Another paper accepted for publication!
Cystic fibrosis (CF) is a recessive genetic disease resulting from mutations in the CF transmembrane conductance regulator (CFTR) gene. It affects mostly the lungs, but also the pancreas, liver, kidneys, and intestine.
The main symptoms include difficulty breathing and coughing up mucus due to frequent lung infections. Impaired growth and fatty stools are other common manifestations of the disease. An abnormal essential fatty acid (EFA) profile has been documented in the blood and tissues of CF patients. Yet, the cause remains elusive. Lung transplantation is assumed to normalize EFA profile in the plasma, described as abnormal in CF patients.
Dr. Laurence Hanssens et al., from the Queen Fabiola Children's University Hospital in Brussels, conducted a prospective observational study in order to evaluate the EFA profile in both the plasma and erythrocyte membrane by comparing CF patients with or without a lung transplant.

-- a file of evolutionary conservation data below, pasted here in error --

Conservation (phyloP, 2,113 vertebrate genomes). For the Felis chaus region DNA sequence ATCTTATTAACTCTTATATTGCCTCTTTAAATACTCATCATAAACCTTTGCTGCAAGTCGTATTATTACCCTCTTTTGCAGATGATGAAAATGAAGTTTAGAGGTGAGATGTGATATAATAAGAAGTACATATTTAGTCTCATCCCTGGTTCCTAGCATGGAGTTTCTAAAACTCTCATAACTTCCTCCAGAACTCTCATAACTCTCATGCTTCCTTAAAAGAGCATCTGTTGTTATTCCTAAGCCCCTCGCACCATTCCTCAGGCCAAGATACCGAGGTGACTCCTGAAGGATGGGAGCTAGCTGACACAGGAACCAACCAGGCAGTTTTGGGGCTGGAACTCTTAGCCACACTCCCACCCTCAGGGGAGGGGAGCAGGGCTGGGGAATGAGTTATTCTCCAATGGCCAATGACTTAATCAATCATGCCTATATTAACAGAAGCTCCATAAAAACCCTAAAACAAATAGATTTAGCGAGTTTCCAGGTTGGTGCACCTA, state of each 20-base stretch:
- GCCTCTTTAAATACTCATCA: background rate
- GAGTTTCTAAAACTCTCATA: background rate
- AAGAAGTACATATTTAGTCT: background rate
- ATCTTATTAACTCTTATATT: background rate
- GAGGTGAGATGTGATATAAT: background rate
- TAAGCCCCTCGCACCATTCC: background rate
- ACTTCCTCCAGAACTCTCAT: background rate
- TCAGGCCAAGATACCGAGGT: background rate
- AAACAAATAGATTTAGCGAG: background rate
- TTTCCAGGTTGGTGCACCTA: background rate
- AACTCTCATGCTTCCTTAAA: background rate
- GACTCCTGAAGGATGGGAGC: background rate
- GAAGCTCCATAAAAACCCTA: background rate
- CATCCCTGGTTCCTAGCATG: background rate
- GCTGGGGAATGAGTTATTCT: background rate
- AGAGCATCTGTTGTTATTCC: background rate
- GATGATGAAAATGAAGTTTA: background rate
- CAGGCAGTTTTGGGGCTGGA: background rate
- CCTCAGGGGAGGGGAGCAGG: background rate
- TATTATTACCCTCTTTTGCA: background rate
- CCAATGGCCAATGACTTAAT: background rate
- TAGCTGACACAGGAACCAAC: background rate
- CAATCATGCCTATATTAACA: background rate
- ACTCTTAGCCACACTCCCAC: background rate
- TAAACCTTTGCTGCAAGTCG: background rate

In lung transplant recipients, the total n-3 levels of α-linolenic, eicosapentaenoic, and docosahexaenoic acids were higher and the n-6/n-3 ratio was lower in the plasma, but not in the erythrocyte membrane. This study thus supports that lung transplantation improves the EFA profile in the plasma but not in the erythrocyte membrane.
The article is already available on the journal website: Hanssens L, et al. Influence of lung transplantation on the essential fatty acid profile in cystic fibrosis. Prostaglandins Leukot Essent Fatty Acids. 2020;158:102060.